A polyurethane (PU) coating comprising a 70% solution of the adduct of trimethylolpropane and toluenediisocyanate (1:3) in ethyl acetate was applied to the glass plates similar to the plates described in Example 3 after they have been etched, washed and dried under the same conditions. The adduct in the initial state contains isocyanate groups capable of fast interaction with water. It has been established that this coating, in the process of its chemical formation on the glass surface, chemically binds the water adsorbed on the glass. The coating thickness was 30 microns.
The results are shown in Table 4. It will be seen that the glass strength is higher with no heat treatment. It is believed that this is because with no heat treatment there is a reduced extraction of water from the glass surface by the polyurethane coating.
After the float-glass plates were etched, washed and dried as described in Example 4, a 1% adhesive solution in a solvent mixture of methylethylketone and acetone of a polyurethane varnish on the basis of polyoxytetra-methylene glycol (molecular weight M=1000) and toluene-diisocyanate with addition of gamma- aminopropyltriethoxy silane (0.15% by mass) was applied to the glass surface. After drying the coating in air for 2-3 minutes, a 20% solution of the polyurethane varnish in methylethylketone and acetone was applied until the coating thickness was 30 microns. The glass sheets were then heat treated at 80 150 plates with the PU coating are given in Table 5.
It will be seen that the heat treatment at 80 strength glass than the heat treatment at 150
This invention illustrates the use of a two layer protective coating. Glass plates measuring 60 and dried in air, after which a silicone coating was applied to the surface to provide a coating thickness of 2 microns. The coating was applied from a 16-% solution in toluene of polydimethyl-γ-aminopropylphenyl-alkoxysilazane.
After hardening of this coating, a second layer of the polyurethane coating, grade UR-177, available in commerce from RPS Research and Production Society, Sdectr LK, Moscow, Russia was applied until the coating thickness was 7-10 microns. This coating was produced from a two-component system being a mixture of hydroxyl-containing polyesters and polyisocyanatebiuret (the ratio of NCO/OH is 1:1) as a hardener in cyclohexanone. The data on the strength of the etched glass plates with the silicone coating (the first layer) and polyurethane coating (the 2nd layer) are given in Table 6.
Float-glass plates measuring 500 were etched, as in Example 6, and, after application and heat-treatment of PVB-17% plasticiser coatings, 20 microns thick, were bonded together by an interlayer of the same material of the coating 0.5-1 mm in thickness. A protective polyurethane plate, 2.5 mm in thickness (ε=360%, σ=38 N/mm.sup.2) was simultaneously bonded to the inner surface of the glass unit by the polyurethane adhesive coating used in Example 5.
The glass units manufactured by this method were tested for bullet-proofness by firing at the corners of an equilateral triangle with bullets of various calibers (the distance between the triangle corners was approximately 120 mm). The test results are given in Table 7.
The mass of the laminates made using glass plates strengthened in accordance with the present invention was around 1.3-1.5 times less than the mass of the known glass-polymer compositions with similar bullet resistance.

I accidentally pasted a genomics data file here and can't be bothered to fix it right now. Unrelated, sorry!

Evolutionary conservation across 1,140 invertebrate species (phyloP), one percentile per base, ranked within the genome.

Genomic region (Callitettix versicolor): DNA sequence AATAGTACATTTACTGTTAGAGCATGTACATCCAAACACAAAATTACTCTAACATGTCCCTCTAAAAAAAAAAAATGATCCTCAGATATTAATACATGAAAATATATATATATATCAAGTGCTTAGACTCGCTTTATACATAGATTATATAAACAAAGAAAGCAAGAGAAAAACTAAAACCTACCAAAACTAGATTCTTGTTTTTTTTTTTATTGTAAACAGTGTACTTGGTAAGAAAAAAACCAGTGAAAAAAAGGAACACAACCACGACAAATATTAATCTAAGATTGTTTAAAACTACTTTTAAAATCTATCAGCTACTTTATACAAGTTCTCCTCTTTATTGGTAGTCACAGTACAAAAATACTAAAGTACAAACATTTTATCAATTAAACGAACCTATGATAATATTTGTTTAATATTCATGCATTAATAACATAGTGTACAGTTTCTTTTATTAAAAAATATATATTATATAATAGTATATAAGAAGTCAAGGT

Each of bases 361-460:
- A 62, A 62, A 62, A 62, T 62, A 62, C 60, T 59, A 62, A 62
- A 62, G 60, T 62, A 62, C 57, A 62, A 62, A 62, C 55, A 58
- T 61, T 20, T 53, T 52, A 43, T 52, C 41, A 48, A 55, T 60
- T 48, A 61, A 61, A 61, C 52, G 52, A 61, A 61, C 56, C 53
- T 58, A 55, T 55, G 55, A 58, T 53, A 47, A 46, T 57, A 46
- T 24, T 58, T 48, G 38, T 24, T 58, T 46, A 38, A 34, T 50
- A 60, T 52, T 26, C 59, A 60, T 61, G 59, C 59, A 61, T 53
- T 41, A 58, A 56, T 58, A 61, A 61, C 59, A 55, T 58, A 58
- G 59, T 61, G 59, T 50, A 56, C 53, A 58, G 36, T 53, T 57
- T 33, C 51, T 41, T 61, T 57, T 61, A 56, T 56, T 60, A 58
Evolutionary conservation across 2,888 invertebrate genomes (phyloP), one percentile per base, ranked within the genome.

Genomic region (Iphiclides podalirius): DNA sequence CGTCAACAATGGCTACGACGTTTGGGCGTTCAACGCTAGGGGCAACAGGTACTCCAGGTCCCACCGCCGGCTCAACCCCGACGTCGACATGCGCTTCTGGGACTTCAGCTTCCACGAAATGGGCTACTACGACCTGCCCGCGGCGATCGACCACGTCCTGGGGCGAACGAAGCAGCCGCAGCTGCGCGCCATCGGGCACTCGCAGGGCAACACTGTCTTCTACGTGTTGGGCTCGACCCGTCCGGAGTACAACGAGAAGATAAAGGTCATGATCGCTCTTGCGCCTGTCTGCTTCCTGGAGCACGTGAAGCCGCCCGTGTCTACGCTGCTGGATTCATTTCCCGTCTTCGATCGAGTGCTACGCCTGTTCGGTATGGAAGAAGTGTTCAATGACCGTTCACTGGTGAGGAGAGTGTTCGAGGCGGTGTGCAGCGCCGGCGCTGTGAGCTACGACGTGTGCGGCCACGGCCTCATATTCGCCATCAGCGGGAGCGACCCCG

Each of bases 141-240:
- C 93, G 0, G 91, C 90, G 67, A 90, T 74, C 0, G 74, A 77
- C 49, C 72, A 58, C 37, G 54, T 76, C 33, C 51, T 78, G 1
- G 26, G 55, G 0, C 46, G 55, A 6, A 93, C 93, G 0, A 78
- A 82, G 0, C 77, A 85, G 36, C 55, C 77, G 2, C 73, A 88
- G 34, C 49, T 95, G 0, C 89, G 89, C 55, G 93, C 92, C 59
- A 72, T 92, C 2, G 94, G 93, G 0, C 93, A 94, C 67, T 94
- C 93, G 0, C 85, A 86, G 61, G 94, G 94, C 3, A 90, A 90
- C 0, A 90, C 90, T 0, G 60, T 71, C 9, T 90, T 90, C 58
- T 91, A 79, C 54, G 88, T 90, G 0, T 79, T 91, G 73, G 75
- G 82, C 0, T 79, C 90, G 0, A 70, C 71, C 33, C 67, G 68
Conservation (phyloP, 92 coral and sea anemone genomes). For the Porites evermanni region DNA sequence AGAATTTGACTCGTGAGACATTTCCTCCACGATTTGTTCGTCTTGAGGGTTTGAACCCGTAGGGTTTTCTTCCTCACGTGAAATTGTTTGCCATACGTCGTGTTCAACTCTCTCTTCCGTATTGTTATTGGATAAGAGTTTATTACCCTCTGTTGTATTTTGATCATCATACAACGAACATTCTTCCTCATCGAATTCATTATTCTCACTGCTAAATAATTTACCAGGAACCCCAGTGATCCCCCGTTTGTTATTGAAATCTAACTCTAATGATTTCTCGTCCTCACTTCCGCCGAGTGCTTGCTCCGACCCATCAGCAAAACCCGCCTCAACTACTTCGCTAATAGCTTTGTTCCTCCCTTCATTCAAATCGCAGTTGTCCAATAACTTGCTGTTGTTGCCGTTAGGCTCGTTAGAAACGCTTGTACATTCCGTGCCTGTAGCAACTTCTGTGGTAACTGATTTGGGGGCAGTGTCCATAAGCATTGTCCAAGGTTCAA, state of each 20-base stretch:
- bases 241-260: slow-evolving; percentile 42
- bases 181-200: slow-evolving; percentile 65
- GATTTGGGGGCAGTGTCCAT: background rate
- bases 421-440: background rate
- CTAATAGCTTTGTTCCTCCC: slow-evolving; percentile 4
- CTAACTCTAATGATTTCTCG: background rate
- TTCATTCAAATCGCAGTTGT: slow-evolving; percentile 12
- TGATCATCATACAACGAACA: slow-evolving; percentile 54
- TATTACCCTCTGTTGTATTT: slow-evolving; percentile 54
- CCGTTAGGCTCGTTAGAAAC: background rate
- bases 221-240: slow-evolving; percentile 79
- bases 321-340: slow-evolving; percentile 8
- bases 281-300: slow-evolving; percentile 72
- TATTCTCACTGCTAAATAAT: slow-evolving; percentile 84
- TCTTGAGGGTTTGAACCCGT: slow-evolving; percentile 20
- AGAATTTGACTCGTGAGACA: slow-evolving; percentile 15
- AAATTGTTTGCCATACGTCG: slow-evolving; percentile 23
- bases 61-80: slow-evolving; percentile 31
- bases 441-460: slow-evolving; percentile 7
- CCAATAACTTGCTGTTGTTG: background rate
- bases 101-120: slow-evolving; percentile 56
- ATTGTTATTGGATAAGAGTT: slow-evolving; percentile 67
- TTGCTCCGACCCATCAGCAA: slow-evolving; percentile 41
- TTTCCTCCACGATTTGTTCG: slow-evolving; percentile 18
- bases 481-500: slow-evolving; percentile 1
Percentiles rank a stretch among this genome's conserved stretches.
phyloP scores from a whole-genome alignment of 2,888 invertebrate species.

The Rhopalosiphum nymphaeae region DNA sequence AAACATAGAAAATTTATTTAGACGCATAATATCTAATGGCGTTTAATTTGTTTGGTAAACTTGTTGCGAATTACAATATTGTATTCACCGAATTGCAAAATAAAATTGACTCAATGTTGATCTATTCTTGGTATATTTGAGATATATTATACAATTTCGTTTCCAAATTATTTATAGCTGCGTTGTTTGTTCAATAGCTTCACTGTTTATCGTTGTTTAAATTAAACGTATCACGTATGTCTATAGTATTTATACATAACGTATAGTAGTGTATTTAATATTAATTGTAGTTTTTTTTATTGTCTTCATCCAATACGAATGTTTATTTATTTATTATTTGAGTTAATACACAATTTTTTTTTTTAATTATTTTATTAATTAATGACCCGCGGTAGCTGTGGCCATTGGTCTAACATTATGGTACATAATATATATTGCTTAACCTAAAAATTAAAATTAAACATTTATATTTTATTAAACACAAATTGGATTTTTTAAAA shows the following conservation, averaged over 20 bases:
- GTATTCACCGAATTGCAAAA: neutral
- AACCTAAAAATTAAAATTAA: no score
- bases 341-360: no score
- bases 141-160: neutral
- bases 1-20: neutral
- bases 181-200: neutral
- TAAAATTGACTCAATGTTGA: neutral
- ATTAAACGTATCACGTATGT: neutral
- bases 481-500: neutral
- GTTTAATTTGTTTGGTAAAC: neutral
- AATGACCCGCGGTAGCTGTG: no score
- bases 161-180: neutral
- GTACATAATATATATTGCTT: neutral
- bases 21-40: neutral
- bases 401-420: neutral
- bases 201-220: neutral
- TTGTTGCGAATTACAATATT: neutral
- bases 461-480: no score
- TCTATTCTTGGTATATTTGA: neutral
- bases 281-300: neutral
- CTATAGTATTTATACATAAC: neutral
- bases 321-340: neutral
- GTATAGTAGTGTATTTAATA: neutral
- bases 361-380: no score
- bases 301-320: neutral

Float-glass plates measuring 500 mm, were etched and coated by a protective coating bonded by plasticized PVB film, 0.38 mm in thickness, with each other and with non-etched outer plates and bonded by the same film, 1.5 mm in thickness, with an inner glass plate hardened by ion-exchange to a depth of 30 microns.
The dynamic effect test conditions were similar to the conditions of Example 7. The test results are given in Table 8.
The mass of the compositions manufactured with the use of several glass plates made in accordance with the invention is 1.2-1.3 times less than the mass of the known laminated glass compositions with similar bullet resistance.
To determine the efficiency of the use of glass plates made in accordance with the invention in a bird-proof windshield of an aircraft, there were manufactured laminated glass units measuring 690 employment of float-glass hardened by various methods as a middle plate of the glass unit. The total thickness of the bonded glass units was 25-28 mm. The bonding layer was polyvinylbutyral (the modulus of elasticity ε=1000 N/mm.sup.2, Poisson's ratio M=0.46, the breaking strength -21 N/mm.sup.2, elongation ε=160%) The inner plates were polyurethaneacrylate (PUA) (ε=360%, E=3300 N/mm.sup.2, σ=38 N/mm.sup.2), oriented methyl methacrylate (MMA), and 3-mm float-glass chemically tempered by ion-exchange (σ=300 N/mm.sup.2).
The bird-impact tests were conducted with the use of a bird having a mass of 1.8 kg and the angle of the bird impact with the glass unit was 38
The previous Examples give the results of the tests of laminated glass units bonded with the use of the PVB films and shows the efficiency of protection of the high-strength etched glass in accordance with the invention by the polymer films made with a rear pane of polyurethane or acrylate material which considerably improves the bullet-proof resistance and bird-impact resistance of the units (Examples 8 and 9).
This Example shows the results of tests of the etched glass panels bonded to each other and protected on the inside of the laminated unit by polyurethane.
The glass dimensions were 750 hardened in several stages: intensive hardening (σ=300-400 N/mm.sup.2), additional etching in hydrofluoric acid solutions to a depth of 100-150 microns and application of the protective adhesive coatings on the basis of PVB and PU, 15-20 microns thick, compatible with the bonding layers. The coatings were heat-treated in a dedusted chamber at a temperature of not over 100 was 1500-2000 N/mm.sup.2.